Who Stole The Pockets?!

A dimly lit pool hall scene. "Stands for Pool," by Marcel Gagné, created with DALL-E.
"Stands for Pool," by Marcel Gagné, created with DALL-E.

Sherman, set the Wayback machine to 1983, to a time when MTV ruled television. You're captured by the endless stream of music videos, falling into each one like that woman at the diner falling into the comic in the "Take On Me" video. In this case, though, it's Michael Jackson that takes you away. Imagine stepping into the gritty ambiance of a looming conflict between two rival gangs in Michael Jackson's iconic "Beat It" music video. It's Romeo's Montagues and Juliet's Capulets. It's the Jets and the Sharks.

As the two camps prepare for war, Michael rises from his bed and starts to wander, and dance, on his way to intercept the factions. The focus sharpens not just on Michael Jackson's energetic dance moves, but on something peculiar when he enters the pool hall. It's the pool tables; they have no pockets. No, seriously. Big old pool tables without pockets! What gives?

If you already know all about this, feel free to move on. To those who remain, watch the video below if you don't believe me.

See, big green tables with no pockets! Now that you've seen it with your own eyes, you believe me!

For many of us, myself included, a pool table is this big, overly expensive table with a green velvet covered top, six pockets, 15 coloured and numbered balls, as well as one white, aka "cue" ball. You hit the cue ball with a stick, called a cue, and do your best to knock the other balls into the pockets without knocking the cue ball in as well. Except, there are no pockets on the "Beat It" tables.

The presence of these weird tables likely isn’t a set designer’s oversight, but a deliberate choice. Some of you are probably already shouting at me, saying the difference is that one is "pool" while the other is "billiards." If so, please give me a moment. What I, and many others, think of as "pool" is also called "pocket billiards." The tables in the "Beat It" video are something different. These are carom billiards tables, a canvas for a cue sport distinct from the more commonly known (around these parts, at least) pool.

Carom billiards, unlike pool, eschews the pockets. Here, the table is a seamless expanse of green, bounded only by cushions. It's also a bigger table than the tradition pool table. The term "carom" in the context of billiards refers to a shot in which the cue ball contacts two other balls successively. This term is central to carom billiards, a cue sport where the objective is to score points by successfully making these contact shots, without the necessity of pocketing the balls. The skill in carom billiards lies in precisely controlling the cue ball to make these contacts, demonstrating a high level of accuracy and strategy.

In contrast, pool, or "pocket billiards," is what most os us are familiar with. Well, me anyhow. Here, the tables come equipped with pockets. Games like eight-ball or nine-ball have players sinking balls into these pockets following specific rules. Pool is a blend of precision, but also of power, a game where strategy intertwines with the deft handling of the cue stick.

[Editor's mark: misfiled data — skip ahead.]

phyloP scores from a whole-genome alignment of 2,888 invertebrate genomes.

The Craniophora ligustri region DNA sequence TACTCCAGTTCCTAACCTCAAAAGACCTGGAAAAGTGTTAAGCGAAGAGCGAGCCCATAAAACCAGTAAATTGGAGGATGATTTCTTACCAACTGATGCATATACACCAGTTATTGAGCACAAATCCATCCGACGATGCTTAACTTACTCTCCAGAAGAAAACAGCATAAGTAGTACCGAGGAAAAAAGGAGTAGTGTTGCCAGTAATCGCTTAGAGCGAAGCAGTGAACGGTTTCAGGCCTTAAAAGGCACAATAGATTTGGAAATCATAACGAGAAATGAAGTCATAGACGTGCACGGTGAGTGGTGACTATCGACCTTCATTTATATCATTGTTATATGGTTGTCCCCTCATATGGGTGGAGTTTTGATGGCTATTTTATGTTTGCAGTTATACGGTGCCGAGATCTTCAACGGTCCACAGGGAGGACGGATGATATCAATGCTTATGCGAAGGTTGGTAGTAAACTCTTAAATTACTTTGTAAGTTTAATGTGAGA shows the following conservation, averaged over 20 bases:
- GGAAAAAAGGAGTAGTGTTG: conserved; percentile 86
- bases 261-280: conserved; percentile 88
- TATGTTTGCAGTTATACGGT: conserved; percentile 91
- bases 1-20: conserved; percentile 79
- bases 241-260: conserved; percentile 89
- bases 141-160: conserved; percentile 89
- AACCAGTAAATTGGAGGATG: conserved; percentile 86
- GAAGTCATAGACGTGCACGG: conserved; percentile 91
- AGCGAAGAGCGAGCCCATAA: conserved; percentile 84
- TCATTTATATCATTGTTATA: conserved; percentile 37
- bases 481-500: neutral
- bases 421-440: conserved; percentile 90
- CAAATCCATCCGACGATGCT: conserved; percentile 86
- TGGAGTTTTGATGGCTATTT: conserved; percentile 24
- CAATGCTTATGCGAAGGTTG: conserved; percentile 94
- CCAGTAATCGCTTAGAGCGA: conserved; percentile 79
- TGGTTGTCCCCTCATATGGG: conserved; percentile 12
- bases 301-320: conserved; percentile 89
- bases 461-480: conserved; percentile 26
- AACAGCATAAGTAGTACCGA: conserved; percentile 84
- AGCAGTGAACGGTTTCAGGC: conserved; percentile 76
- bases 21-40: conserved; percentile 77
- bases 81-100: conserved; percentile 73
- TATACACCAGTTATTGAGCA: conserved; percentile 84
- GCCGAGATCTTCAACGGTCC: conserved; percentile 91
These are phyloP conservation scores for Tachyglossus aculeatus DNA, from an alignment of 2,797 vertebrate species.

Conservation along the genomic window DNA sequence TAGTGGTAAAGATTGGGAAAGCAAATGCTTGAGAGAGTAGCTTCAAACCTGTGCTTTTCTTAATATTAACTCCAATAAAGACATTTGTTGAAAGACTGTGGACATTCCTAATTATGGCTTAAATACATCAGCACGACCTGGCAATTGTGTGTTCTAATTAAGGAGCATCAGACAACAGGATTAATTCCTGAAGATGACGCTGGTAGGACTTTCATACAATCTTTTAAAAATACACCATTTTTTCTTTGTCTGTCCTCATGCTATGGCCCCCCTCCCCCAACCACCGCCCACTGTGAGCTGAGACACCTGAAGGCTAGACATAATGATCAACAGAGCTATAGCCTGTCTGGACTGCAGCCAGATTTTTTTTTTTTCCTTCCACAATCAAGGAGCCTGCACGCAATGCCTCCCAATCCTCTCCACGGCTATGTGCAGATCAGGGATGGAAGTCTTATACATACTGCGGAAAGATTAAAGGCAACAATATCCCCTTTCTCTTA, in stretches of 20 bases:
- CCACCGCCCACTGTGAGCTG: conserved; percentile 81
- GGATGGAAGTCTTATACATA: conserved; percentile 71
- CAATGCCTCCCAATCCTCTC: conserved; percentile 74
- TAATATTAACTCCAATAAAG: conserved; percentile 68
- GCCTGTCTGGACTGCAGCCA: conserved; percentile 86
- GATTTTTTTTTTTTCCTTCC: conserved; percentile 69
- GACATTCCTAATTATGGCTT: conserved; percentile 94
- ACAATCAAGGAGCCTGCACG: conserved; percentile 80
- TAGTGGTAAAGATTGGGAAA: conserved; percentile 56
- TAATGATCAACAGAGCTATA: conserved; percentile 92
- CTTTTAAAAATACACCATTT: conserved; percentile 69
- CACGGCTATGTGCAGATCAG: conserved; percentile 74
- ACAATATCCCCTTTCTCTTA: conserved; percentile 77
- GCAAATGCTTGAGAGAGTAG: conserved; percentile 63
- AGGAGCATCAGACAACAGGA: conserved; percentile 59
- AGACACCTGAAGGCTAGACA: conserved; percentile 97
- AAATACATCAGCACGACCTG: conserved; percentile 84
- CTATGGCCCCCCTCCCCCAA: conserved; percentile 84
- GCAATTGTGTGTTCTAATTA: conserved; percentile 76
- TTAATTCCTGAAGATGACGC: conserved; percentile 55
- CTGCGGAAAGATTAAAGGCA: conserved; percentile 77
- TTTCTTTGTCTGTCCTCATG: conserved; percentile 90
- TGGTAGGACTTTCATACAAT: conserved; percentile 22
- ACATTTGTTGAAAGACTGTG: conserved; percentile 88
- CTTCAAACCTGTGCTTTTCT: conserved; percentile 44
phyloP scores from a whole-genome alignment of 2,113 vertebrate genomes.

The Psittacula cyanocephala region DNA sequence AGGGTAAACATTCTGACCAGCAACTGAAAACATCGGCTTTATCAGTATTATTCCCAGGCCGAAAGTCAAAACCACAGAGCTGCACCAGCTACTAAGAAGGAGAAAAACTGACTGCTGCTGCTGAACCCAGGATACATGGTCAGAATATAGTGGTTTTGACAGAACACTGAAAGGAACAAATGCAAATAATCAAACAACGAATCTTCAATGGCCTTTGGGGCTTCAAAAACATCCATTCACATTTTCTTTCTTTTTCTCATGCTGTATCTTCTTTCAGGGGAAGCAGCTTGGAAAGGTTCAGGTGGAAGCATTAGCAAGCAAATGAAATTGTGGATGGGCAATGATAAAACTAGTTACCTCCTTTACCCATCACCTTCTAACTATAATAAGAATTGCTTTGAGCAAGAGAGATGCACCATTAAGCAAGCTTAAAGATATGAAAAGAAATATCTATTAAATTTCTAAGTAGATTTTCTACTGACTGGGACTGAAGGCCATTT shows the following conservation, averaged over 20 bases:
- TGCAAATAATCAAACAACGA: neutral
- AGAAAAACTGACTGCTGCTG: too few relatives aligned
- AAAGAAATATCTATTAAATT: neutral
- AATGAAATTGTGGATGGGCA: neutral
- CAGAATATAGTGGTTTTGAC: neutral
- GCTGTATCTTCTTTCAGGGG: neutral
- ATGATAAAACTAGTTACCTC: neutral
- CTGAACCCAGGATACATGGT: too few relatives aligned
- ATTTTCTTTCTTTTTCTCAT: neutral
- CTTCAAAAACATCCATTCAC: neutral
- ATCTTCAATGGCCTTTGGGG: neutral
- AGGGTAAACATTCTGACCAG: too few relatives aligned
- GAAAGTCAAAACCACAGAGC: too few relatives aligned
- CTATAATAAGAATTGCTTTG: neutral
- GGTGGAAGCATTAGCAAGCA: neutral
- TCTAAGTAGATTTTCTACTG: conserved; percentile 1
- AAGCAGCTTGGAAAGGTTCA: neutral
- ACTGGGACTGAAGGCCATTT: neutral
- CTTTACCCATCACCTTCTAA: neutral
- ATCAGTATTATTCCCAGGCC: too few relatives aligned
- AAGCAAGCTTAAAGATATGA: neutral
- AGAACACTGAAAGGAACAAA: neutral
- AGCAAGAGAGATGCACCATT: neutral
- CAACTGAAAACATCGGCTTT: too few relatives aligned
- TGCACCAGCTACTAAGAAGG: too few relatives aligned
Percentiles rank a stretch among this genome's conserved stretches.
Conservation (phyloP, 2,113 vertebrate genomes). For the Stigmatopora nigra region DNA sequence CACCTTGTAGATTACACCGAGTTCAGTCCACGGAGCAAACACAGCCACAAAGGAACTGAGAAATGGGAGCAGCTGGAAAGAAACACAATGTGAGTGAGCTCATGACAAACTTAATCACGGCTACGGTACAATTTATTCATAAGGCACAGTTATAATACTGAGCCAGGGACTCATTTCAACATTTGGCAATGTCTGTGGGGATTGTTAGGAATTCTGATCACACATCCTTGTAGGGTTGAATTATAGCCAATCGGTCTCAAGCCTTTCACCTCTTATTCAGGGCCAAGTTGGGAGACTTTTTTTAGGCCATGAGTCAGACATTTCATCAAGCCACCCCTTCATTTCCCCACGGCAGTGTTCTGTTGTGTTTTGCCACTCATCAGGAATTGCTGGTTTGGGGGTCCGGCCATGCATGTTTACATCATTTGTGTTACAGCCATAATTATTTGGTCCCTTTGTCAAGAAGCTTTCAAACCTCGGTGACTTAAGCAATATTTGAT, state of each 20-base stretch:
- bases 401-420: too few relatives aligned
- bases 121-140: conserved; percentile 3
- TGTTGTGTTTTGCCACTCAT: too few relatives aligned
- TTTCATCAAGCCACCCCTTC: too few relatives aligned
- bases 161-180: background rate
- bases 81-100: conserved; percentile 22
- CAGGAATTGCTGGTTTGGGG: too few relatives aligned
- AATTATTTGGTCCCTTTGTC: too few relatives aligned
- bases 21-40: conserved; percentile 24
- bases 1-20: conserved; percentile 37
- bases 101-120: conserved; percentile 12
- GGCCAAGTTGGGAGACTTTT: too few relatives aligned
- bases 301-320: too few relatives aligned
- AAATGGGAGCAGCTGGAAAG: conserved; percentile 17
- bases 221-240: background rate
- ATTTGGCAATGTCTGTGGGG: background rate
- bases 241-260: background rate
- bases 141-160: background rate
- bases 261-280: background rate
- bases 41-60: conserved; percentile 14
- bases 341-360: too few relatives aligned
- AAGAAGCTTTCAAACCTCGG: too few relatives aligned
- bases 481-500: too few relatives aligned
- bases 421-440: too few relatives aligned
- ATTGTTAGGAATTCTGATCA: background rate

Hmm... I wonder if the Sharks in "West Side Story" were any good at pool? I may need to rewatch the movie. But, I digress...

The choice of carom billiards tables in the "Beat It" video is intriguing. Was it an aesthetic choice, favoring the sleek, uninterrupted green for visual impact? Or perhaps a practical decision for filming, avoiding the interruption of balls dropping into pockets? It might even be a subtle nod to the diversity within cue sports, a celebration of skill in various forms. Who the hell knows? Yeah, I could probably look it up. Tell you what... you look it up and leave a comment below if you find an answer.

Anyhow, this little detail in a legendary music video opens up a world of cue sports. Carom billiards, with its emphasis on skillful shot-making, contrasts sharply with the more widespread pool games. In the realm of billiards, these variations represent different cultures and histories. Carom billiards is popular in parts of Europe and Asia, echoing its historical roots and the refinement of cue sports. Pool, meanwhile, has a more widespread appeal, often associated with casual play in bars and gaming halls.

Hmm... now I've got "Ya got trouble" from "The Music Man" going through my head.

I know. I digressed again. Anyhow, the "Beat It" video, through this subtle inclusion of a carom table, not only entertains but educates. In my case, I discovered that there's more to billiards than the classic pocket pool table. Excuse me while I smack down my teenage who continues to hang out in the halls of my brain as he snickers at the mention of "pocket pool". I need to remind him that I'm a grownup now.

Movie and TV watchers around this big world of ours often spend a great deal of time taking popular shows apart, trying to figure out why a director, or writer, did this thing or that. Many of us work under the impression that nothing that shows up on screen is an accident. Why is the 14th circled on that calendar? There's a porcelain statue of a mouse on the shelf. It means something. Surely, it has to.

It's also possible that the director just took what was handy. Maybe the pool hall near the shoot had carom tables rather than pocket pool. Who knows? Still, it's fun to speculate. If I'm right, and none of the choices are accidents, then this detail (the carom tables) tells you a little about the layers of creativity and thought put into production design. Every element in a scene, even something as seemingly mundane as a pool table, carries meaning and intention. And it makes for great conversation.

If you can think of other cool details like this in other videos, that watchers might miss for its unusual nature, feel free to share.

Until next time...